Two of the state's top watchdogs will be digging into the finances of the Philadelphia Parking Authority to determine how millions of dollars were spent.

Attorney General Bruce Beemer and Auditor General Eugene DePasquale said Thursday that the joint audit will focus on the Parking Authority's contracts, parking prices related to the on-street parking program, and whether all the revenue that is supposed to go to the School District is being transferred properly.

"When the state had its takeover of the Philadelphia Parking Authority, the major promise granted was that this would become a huge revenue stream for the School District of Philadelphia, benefiting the kids of the district," DePasquale said, referencing the 2001 takeover of the PPA orchestrated by the Republican-controlled House. "Those promises have been unfulfilled and part of our goal in this audit is to find out what can be done better at the Philadelphia Parking Authority so that promise can actually be met."

Last year, the authority provided $10.2 million to the Philadelphia School District, a decrease from a high of $14 million in 2012 and much less than what DePasquale said was supposed to be "tens of millions" in annual revenue for the School District.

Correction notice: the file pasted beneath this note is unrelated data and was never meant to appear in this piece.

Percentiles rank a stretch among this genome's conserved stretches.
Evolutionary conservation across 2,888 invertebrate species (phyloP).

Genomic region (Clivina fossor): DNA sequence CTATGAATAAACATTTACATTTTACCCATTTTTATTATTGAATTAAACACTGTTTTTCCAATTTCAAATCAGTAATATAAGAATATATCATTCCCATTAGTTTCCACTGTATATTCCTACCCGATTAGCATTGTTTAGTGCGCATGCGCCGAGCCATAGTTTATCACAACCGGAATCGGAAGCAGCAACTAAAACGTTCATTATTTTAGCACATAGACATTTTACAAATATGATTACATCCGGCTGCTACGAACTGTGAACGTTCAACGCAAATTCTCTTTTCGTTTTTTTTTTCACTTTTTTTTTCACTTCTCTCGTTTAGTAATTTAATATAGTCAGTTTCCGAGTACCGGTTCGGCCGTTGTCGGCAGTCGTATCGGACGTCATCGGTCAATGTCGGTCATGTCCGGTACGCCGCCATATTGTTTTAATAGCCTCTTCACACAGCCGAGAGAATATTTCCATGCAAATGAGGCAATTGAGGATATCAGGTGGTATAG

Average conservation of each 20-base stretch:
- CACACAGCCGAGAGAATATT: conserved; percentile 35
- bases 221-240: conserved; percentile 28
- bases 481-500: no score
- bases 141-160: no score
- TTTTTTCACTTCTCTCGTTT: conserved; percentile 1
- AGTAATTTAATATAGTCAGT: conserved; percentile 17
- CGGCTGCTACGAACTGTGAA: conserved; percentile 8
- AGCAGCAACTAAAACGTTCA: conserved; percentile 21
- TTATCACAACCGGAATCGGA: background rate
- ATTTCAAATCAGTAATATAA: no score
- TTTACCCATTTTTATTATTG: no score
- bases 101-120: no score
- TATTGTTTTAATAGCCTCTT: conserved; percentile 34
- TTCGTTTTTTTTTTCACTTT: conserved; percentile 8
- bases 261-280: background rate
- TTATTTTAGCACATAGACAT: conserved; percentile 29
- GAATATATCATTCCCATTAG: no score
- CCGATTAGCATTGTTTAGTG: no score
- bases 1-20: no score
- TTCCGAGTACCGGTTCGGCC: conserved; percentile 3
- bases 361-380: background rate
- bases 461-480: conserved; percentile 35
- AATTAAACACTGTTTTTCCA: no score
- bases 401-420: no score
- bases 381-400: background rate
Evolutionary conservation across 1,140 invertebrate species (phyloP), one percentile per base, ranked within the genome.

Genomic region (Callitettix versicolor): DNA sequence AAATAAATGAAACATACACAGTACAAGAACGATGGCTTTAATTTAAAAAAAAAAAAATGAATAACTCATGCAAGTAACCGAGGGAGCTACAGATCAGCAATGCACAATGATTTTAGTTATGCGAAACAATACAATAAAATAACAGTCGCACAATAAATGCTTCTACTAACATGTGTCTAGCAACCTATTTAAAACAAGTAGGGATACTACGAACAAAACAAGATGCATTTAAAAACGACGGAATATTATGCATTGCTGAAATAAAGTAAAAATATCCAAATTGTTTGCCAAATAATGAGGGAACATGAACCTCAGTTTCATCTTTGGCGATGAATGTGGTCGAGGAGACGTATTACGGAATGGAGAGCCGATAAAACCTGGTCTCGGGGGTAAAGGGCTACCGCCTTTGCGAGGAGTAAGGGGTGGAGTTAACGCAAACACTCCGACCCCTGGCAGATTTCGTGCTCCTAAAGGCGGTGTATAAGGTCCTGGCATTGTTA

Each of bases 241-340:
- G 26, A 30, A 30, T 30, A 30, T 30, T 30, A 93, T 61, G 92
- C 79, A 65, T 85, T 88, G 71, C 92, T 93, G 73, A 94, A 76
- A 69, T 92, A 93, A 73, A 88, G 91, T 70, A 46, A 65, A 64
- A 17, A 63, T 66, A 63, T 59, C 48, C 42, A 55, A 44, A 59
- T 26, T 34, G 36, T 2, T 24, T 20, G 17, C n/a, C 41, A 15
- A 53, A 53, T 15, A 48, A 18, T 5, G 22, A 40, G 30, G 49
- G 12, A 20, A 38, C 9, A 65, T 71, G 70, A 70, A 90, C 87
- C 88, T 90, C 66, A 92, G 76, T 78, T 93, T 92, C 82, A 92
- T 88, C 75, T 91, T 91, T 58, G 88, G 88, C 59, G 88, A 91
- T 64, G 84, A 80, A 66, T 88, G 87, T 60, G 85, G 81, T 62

The audit comes on the heels of a sexual-harassment scandal that led to the resignation of Vincent J. Fenerty Jr., the longtime executive director. Fenerty, 60, was accused of sexually harassing two coworkers, one in the mid-2000s and another around 2014. DePasquale said the scandal drew the scrutiny of his office.

Second audit

"That is not an agency that is looking out for the benefit of its employees, let alone the people of Philadelphia," DePasquale said.

This will be the second audit ordered by the auditor general. Last month, DePasquale ordered an audit of the PPA's employment policies and procedures, including how it handles sexual harassment and discrimination in the workplace.

On Thursday, DePasquale said that the PPA has been cooperative in his initial audit and that he expects the authority will also cooperate in the financial audit.

Clarena Tolson, who replaced Fenerty as the PPA's executive director, said the agency "will look forward to cooperating in this joint audit."

Prepared to act

If any improprieties are found, Beemer's office could follow through with a criminal investigation.

"We will be prepared to take appropriate action if the audit reveals evidence of possible unlawful activity," Beemer said.

The portion of the audit that looks at the authority's contracting and procurement process and the prices for the on-street parking program will go back to April 1, 2014. The audit on operating and administrative expenses as it related to the on-street parking program, which is where the money for the School District comes from, will go back to April 1, 2012.

"People of Philadelphia deserve an accounting of where that money has gone," Beemer said.

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